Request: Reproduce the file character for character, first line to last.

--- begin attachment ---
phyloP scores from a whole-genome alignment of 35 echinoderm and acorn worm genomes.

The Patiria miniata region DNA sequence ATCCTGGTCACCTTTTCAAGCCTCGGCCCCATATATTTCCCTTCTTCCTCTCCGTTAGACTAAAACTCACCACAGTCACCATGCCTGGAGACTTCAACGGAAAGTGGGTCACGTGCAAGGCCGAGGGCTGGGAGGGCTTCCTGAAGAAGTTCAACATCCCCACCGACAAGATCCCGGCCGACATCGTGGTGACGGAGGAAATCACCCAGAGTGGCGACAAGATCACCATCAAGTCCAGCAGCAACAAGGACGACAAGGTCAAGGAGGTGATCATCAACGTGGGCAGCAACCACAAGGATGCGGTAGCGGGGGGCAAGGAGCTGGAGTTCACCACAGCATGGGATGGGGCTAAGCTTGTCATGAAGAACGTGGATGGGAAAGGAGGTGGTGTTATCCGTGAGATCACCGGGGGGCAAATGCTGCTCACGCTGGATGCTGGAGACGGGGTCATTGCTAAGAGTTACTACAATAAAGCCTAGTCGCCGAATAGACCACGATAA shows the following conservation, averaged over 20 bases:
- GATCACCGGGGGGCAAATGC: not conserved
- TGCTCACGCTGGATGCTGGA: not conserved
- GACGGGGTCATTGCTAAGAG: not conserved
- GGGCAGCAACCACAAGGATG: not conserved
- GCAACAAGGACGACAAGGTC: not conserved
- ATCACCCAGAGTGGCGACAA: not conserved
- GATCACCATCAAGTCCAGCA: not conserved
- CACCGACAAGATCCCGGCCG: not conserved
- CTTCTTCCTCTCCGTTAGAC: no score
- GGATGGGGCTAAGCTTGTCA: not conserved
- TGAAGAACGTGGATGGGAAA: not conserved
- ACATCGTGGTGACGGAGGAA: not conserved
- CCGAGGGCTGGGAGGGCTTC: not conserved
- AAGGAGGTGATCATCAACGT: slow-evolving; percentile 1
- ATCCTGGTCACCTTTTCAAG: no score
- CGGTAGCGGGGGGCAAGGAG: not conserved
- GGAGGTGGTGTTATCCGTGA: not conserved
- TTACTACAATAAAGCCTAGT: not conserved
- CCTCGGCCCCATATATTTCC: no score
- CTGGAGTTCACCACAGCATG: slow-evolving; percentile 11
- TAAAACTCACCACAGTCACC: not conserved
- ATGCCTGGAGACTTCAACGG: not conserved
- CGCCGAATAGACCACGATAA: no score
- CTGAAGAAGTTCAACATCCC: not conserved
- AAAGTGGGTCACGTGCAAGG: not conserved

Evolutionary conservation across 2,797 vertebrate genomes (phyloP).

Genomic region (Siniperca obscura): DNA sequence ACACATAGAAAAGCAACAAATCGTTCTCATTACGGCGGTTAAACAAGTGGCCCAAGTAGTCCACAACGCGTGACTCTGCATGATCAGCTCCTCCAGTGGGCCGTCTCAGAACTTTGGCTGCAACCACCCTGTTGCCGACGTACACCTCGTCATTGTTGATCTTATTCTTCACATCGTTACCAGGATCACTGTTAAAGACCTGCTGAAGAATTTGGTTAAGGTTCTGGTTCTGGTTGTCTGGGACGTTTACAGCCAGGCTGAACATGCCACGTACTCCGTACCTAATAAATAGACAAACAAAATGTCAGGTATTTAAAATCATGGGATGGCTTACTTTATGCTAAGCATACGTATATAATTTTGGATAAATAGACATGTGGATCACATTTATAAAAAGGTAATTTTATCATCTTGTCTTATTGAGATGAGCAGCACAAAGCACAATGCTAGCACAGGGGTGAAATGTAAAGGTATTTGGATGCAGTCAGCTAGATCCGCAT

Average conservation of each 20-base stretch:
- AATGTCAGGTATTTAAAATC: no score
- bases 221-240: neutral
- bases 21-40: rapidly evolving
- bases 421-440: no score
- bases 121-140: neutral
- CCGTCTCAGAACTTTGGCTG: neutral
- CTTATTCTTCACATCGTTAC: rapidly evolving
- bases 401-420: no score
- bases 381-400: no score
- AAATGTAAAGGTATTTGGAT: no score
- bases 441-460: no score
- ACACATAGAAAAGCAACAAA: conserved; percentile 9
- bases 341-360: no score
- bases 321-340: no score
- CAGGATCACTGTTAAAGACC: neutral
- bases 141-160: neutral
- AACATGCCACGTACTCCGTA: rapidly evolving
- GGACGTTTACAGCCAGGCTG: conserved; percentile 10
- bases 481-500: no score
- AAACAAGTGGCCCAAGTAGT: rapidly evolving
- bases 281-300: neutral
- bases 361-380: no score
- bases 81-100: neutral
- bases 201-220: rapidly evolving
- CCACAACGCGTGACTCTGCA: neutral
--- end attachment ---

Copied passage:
phyloP scores from a whole-genome alignment of 35 echinoderm and acorn worm genomes.

The Patiria miniata region DNA sequence ATCCTGGTCACCTTTTCAAGCCTCGGCCCCATATATTTCCCTTCTTCCTCTCCGTTAGACTAAAACTCACCACAGTCACCATGCCTGGAGACTTCAACGGAAAGTGGGTCACGTGCAAGGCCGAGGGCTGGGAGGGCTTCCTGAAGAAGTTCAACATCCCCACCGACAAGATCCCGGCCGACATCGTGGTGACGGAGGAAATCACCCAGAGTGGCGACAAGATCACCATCAAGTCCAGCAGCAACAAGGACGACAAGGTCAAGGAGGTGATCATCAACGTGGGCAGCAACCACAAGGATGCGGTAGCGGGGGGCAAGGAGCTGGAGTTCACCACAGCATGGGATGGGGCTAAGCTTGTCATGAAGAACGTGGATGGGAAAGGAGGTGGTGTTATCCGTGAGATCACCGGGGGGCAAATGCTGCTCACGCTGGATGCTGGAGACGGGGTCATTGCTAAGAGTTACTACAATAAAGCCTAGTCGCCGAATAGACCACGATAA shows the following conservation, averaged over 20 bases:
- GATCACCGGGGGGCAAATGC: not conserved
- TGCTCACGCTGGATGCTGGA: not conserved
- GACGGGGTCATTGCTAAGAG: not conserved
- GGGCAGCAACCACAAGGATG: not conserved
- GCAACAAGGACGACAAGGTC: not conserved
- ATCACCCAGAGTGGCGACAA: not conserved
- GATCACCATCAAGTCCAGCA: not conserved
- CACCGACAAGATCCCGGCCG: not conserved
- CTTCTTCCTCTCCGTTAGAC: no score
- GGATGGGGCTAAGCTTGTCA: not conserved
- TGAAGAACGTGGATGGGAAA: not conserved
- ACATCGTGGTGACGGAGGAA: not conserved
- CCGAGGGCTGGGAGGGCTTC: not conserved
- AAGGAGGTGATCATCAACGT: slow-evolving; percentile 1
- ATCCTGGTCACCTTTTCAAG: no score
- CGGTAGCGGGGGGCAAGGAG: not conserved
- GGAGGTGGTGTTATCCGTGA: not conserved
- TTACTACAATAAAGCCTAGT: not conserved
- CCTCGGCCCCATATATTTCC: no score
- CTGGAGTTCACCACAGCATG: slow-evolving; percentile 11
- TAAAACTCACCACAGTCACC: not conserved
- ATGCCTGGAGACTTCAACGG: not conserved
- CGCCGAATAGACCACGATAA: no score
- CTGAAGAAGTTCAACATCCC: not conserved
- AAAGTGGGTCACGTGCAAGG: not conserved

Evolutionary conservation across 2,797 vertebrate genomes (phyloP).

Genomic region (Siniperca obscura): DNA sequence ACACATAGAAAAGCAACAAATCGTTCTCATTACGGCGGTTAAACAAGTGGCCCAAGTAGTCCACAACGCGTGACTCTGCATGATCAGCTCCTCCAGTGGGCCGTCTCAGAACTTTGGCTGCAACCACCCTGTTGCCGACGTACACCTCGTCATTGTTGATCTTATTCTTCACATCGTTACCAGGATCACTGTTAAAGACCTGCTGAAGAATTTGGTTAAGGTTCTGGTTCTGGTTGTCTGGGACGTTTACAGCCAGGCTGAACATGCCACGTACTCCGTACCTAATAAATAGACAAACAAAATGTCAGGTATTTAAAATCATGGGATGGCTTACTTTATGCTAAGCATACGTATATAATTTTGGATAAATAGACATGTGGATCACATTTATAAAAAGGTAATTTTATCATCTTGTCTTATTGAGATGAGCAGCACAAAGCACAATGCTAGCACAGGGGTGAAATGTAAAGGTATTTGGATGCAGTCAGCTAGATCCGCAT

Average conservation of each 20-base stretch:
- AATGTCAGGTATTTAAAATC: no score
- bases 221-240: neutral
- bases 21-40: rapidly evolving
- bases 421-440: no score
- bases 121-140: neutral
- CCGTCTCAGAACTTTGGCTG: neutral
- CTTATTCTTCACATCGTTAC: rapidly evolving
- bases 401-420: no score
- bases 381-400: no score
- AAATGTAAAGGTATTTGGAT: no score
- bases 441-460: no score
- ACACATAGAAAAGCAACAAA: conserved; percentile 9
- bases 341-360: no score
- bases 321-340: no score
- CAGGATCACTGTTAAAGACC: neutral
- bases 141-160: neutral
- AACATGCCACGTACTCCGTA: rapidly evolving
- GGACGTTTACAGCCAGGCTG: conserved; percentile 10
- bases 481-500: no score
- AAACAAGTGGCCCAAGTAGT: rapidly evolving
- bases 281-300: neutral
- bases 361-380: no score
- bases 81-100: neutral
- bases 201-220: rapidly evolving
- CCACAACGCGTGACTCTGCA: neutral